Saturday, January 1, 2022

Abdul Bari - “A Forgotten Leader of Indian Muslims”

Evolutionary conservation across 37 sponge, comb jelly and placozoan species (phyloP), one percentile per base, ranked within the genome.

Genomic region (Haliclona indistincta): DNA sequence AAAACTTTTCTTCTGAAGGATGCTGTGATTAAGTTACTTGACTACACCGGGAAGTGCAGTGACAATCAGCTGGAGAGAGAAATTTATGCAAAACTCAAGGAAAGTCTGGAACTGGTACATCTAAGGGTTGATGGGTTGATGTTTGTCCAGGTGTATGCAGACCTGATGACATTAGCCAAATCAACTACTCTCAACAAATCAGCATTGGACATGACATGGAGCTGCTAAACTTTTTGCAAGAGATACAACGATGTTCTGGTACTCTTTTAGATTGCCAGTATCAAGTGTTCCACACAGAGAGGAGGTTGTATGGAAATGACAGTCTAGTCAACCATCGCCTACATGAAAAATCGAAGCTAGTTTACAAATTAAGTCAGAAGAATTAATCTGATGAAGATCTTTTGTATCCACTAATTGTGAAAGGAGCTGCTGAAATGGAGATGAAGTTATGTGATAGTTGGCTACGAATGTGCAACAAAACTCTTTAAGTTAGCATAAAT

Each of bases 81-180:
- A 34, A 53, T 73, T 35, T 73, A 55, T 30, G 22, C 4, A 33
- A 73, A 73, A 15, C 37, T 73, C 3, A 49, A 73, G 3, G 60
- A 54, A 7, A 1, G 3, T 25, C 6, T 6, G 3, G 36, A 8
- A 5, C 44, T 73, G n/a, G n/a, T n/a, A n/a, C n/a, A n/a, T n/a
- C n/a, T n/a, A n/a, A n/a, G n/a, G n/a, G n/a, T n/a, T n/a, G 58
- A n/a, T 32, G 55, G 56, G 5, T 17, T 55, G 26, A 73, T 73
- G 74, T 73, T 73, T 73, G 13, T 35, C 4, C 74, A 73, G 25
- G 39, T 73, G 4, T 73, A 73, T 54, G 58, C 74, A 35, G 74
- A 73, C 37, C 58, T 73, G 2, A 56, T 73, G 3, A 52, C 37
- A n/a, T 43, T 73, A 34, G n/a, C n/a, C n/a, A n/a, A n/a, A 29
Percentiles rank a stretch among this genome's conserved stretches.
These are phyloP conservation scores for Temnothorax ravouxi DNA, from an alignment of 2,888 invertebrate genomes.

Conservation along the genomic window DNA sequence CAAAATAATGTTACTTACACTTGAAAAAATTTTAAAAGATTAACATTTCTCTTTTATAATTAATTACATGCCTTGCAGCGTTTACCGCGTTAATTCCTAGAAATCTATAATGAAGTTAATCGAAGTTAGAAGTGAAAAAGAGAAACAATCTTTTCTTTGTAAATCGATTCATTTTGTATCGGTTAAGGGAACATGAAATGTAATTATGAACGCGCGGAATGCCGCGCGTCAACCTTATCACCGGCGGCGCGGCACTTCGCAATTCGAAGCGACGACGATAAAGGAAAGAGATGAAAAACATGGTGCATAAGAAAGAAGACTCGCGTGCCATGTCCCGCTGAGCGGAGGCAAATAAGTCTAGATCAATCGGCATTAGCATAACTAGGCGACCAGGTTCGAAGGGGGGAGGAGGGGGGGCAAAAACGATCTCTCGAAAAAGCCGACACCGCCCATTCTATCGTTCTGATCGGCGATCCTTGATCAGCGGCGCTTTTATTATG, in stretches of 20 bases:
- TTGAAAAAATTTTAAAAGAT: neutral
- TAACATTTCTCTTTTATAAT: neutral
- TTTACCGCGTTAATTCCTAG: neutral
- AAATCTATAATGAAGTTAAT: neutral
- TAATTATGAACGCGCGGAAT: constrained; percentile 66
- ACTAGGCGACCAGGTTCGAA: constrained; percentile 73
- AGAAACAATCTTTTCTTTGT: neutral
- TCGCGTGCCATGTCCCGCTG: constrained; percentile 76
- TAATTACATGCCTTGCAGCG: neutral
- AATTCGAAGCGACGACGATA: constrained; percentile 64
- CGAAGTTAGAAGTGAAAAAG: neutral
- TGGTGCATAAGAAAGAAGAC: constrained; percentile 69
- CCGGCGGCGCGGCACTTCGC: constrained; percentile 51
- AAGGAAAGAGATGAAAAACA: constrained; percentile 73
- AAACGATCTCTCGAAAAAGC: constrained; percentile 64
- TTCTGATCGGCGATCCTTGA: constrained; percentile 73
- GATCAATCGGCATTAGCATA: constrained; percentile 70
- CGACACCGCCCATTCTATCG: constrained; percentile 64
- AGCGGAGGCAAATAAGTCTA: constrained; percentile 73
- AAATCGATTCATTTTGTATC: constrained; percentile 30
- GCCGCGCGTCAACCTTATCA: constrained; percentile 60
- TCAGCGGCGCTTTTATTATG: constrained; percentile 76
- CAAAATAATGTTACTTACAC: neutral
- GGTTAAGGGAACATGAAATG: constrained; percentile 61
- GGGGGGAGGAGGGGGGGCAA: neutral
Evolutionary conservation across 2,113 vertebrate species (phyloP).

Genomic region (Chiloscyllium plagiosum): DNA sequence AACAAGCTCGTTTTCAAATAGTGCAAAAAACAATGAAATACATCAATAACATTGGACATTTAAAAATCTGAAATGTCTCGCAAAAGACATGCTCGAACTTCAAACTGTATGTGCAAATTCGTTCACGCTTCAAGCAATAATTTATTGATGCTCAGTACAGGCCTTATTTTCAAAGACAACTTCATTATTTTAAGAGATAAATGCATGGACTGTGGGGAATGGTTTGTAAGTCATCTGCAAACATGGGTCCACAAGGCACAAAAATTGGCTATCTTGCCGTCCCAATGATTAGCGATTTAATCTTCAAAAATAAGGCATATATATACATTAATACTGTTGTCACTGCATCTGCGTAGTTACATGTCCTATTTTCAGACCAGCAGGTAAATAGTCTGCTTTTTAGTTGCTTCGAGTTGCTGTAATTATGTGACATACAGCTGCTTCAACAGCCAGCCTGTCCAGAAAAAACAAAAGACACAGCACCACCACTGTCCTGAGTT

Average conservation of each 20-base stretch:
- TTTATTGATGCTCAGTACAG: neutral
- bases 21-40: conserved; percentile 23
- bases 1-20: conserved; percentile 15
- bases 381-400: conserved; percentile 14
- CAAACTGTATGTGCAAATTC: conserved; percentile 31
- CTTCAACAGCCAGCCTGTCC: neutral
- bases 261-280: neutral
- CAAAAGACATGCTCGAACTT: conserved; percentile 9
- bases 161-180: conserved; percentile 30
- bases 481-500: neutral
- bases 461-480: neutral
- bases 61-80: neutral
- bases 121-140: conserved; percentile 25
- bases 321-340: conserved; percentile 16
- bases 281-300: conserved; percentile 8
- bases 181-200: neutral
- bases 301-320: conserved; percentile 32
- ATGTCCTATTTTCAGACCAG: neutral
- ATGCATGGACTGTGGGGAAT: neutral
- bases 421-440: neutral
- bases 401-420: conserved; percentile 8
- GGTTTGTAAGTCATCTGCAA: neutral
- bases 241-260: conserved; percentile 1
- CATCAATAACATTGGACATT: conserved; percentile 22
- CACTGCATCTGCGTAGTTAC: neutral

By Mohammad Ali, New Age Islam 1 January 2022 Human Contributions To The Islamicate Civilization Have Been Very Rich And Diverse Main Points: 1. From Arabia to Spain, Iran, and India, literature and fine arts were among the most popular objects of attraction and the ingenuity . 2. Muslims and non-Muslims alike cultivated a good many of literary genres and curated them for later generations. 3. The Tazkira is a reference book not only for the history of the ulama of Farangi Mahal but also for the history of the Muslims’ contribution to learning and the Indian freedom struggle. ----- Ulama-e-Firangi Mahal By Khushtar Noorani ----- Human contributions to the Islamicate civilization have been very rich and diverse. It was embellished by various human expressions that were evolved and nurtured in the Islamic heartlands. Muslims along with non-Muslims living in the Muslim world discovered and developed the skills, techniques, and genius that are instrumental to the development of what we can call the features of civilization, such as science, fine arts, literature, etc. These are some of the features that help determine the advancement of civilization. The more sophisticated they are the more advanced the civilization is. From Arabia to Spain, Iran, and India, literature and fine arts were among the most popular objects of attraction and the ingenuity and energy that were put into them are still manifested by their presence after so many years. Muslims and non-Muslims alike cultivated a good many of literary genres and curated them for later generations. Not only the literary marvels of scholars and poets were preserved but the lives of the geniuses who had brought them into being were also recorded so that people should remember them and applaud their intellectual feats. The efforts of the preservation of the lives of scholars and poets gave birth to a unique literary genre, Tazkira, or a biographical dictionary, developed by the Persianate scholars and made its way later into Urdu as well. The word is derived from an Arabic root word meaning, to remember. This genre flourished in the Indian subcontinent during the medieval and modern periods. Several Tazkiras were written recording the lives of Sufis, Ulama, and poets, such as Tazkiratul Awliya by Fariduddin Attar, Tazkira Ulama-e-Hind by Rahman Ali, Talāmiza-e-Ghalib by Malik Ram, etc. The aforementioned names of Tazkiras are very famous in the literary world. However, there are many Tazkiras that are lost in obscurity and forgotten. They are either extinct or shelved in libraries and archives waiting to be destroyed completely until or unless they are revived again. Khushtar Noorani has revived two of such Tazkiras, Mazharul Ulama fī Tarajim al-Ulama wa al-Kumala (published with a new Urdu title, Tazkira Ulama-e-Hindustan), and Āthārul Awwal min Ulama-e-Farangi Mahal. The latter Tazkira, about whom I will be discussing in this essay, was written in Arabic by Abdul Bari Farangi Mahalli and was first published in 1907 from Matba Mujtabai, Lucknow. Noorani gives an account of the circumstances under which he came across the Tazkira in Raza Library, Rampur, and how he determined to translate and republish the Tazkira, and how he sought to find other manuscripts of the Tazkira from the libraries of Budaun, Aligarh, and Lahore. This Tazkira comprises biographical accounts of 137 Ulama of the prestigious family of Firangi Mahal. This family of Ulama due to its contribution to Islamic learning and education possesses a distinct position in the intellectual history of Islam in the subcontinent. The family traces its lineage back to the notable companion of Islam, Abu Ayyub Ansari. The family appears in Indian history during the time of Aurangzeb. A scholar, Mulla Qutubuddin, whose expertise in Islamic science was admired none other than the Mughal Emperor himself, lived and taught at a small town, Sihali, in the district of Barabanki, UP. An unfortunate event occurred when a mob of miscreants killed him at his house while he was delivering lectures to students. After the incident, Aurangzeb granted the family an empty mansion, which was once used by French traders, in Lucknow. Thereby, the family came to be known as Ulama-e-Farangi Mahal, i.e., the Ulama who live in the Farangi (the Urdu dialect of French) mansion. Mulla Qutubuddin had three sons, and the youngest of them was Mulla Nizamuddin. This Nizamuddin was destined to become a great scholar whose name is immortalized in the curriculum, Dars-e-Nizami, which he designed for madrasa students. The curriculum of Nizamuddin soon become very popular and was adopted by Ulama and madrasas across the subcontinent. It is still in function, of course, with some modification, not just in the Indian subcontinent but in the madrasas of other countries in the world running by the Indian and Pakistani diaspora. Noorani says that the family produced more than two and a half hundred Ulama in its three hundred years of history. They all tremendously contributed to Islamic learning and teaching and wrote hundreds of books. The Tazkira under discussion mentions more than five hundred books of Firangi Mahalli Ulama on various subjects. However, there is not even a single comprehensive history, laments Noorani, on the family of Firangi Mahal (pp.28-29). This realization motivated him to edit and translate the Tazkira into Urdu and publish it. He employed modern and scientific techniques in editing the Tazkira, which discusses in detail in its introduction. As mentioned earlier, the actual Tazkira, Āthārul Awwal min Ulama-e-Farangi Mahal was written in Arabic and spread over 95 pages. Noorani edited the Arabic text and then translated it into Urdu. Both texts he published under a new title, Ulama-e-Firangi Mahal, which is easier and more accessible. Both Arabic and Urdu texts make respectably the second and the third chapter of the book. The fourth chapter comprises the extensive annotations that Noorani have added to explain the actual text of the Tazkira. These annotations are scattered over 107 pages. The annotations help the reader to access the text with much more depth and understanding. At the end of the book, Noorani has added an appendix in which he has given information about the books that Abdul Bari had consulted to write the original Tazkira, an index. Another important feature of this book is its first chapter. Instead of writing an introduction in a traditional sense, Noorani chose to write a lengthy biographical account of the author, Abdul Bari, and entitled it, “A Forgotten Leader of Indian Muslims”. This chapter comprises 73 pages. While discussing the biography of Abdul Bari, Noorani focuses on his achievements in the field of education, and politics and his efforts to unite Muslim Ulama and seek a Hindu-Muslim unity against the British. Abdul Bari was born on April 14, 1878, and received traditional education from his father, elder brother, and other Ulama. Abdul Bari was a bibliophile from a very young age and had amassed a number of books in his library which was the second largest library in Firangi Mahal. He was also devoted to teaching. In 1905, he established Madrasa-e-Aliya Nizamiya, a madrasa that was built on modern standards. When the Balkan Wars started in 1912, Abdul Bari was travelling to the Muslim countries in the Middle East and had a chance to witness first-hand the plight of the Muslim world. After coming to India, he organized Muslims and raised funds to help the injured in the Balkan Wars. He later established Majlis Khuddam-e-K’ābā along with the famous Muhammad Ali and Shaukat Ali and played a significant part in the formation of the Khilafat Movement and Jamiat Ulama-e-Hind. He also supported the non-cooperation movement. In the second decade of the twentieth century, Abdul Bari emerged as one of the prominent political and religious leaders in India. He died in 1926. Noorani’s contribution is remarkable in many ways. This Tazkira is not a simple republication. Noorani’s annotations, appendix, and biographical note on Abdul Bari provides the Tazkira with a historical context and make it more valuable. The Tazkira is a reference book not only for the history of the Ulama of Firangi Mahal but also for the history of the Muslims’ contribution to learning and the Indian freedom struggle. Scholars, as well as students of Islamic studies and Indian history, can easily be benefitted from the book. ----- Mohammad Ali has been a madrasa student. He has also participated in a three years program of the "Madrasa Discourses,” a program for madrasa graduates initiated by the University of Notre Dame, USA. Currently, he is a PhD Scholar at the Department of Islamic Studies, Jamia Millia Islamia, New Delhi. His areas of interest include Muslim intellectual history, Muslim philosophy, Ilm-al-Kalam, Muslim sectarian conflicts, madrasa discourses. Link for the book on Amazon:علما-فرنگی/dp/B08K7FY3WX URL: New Age Islam, Islam Online, Islamic Website, African Muslim News, Arab World News, South Asia News, Indian Muslim News, World Muslim News, Women in Islam, Islamic Feminism, Arab Women, Women In Arab, Islamophobia in America, Muslim Women in West, Islam Women and Feminism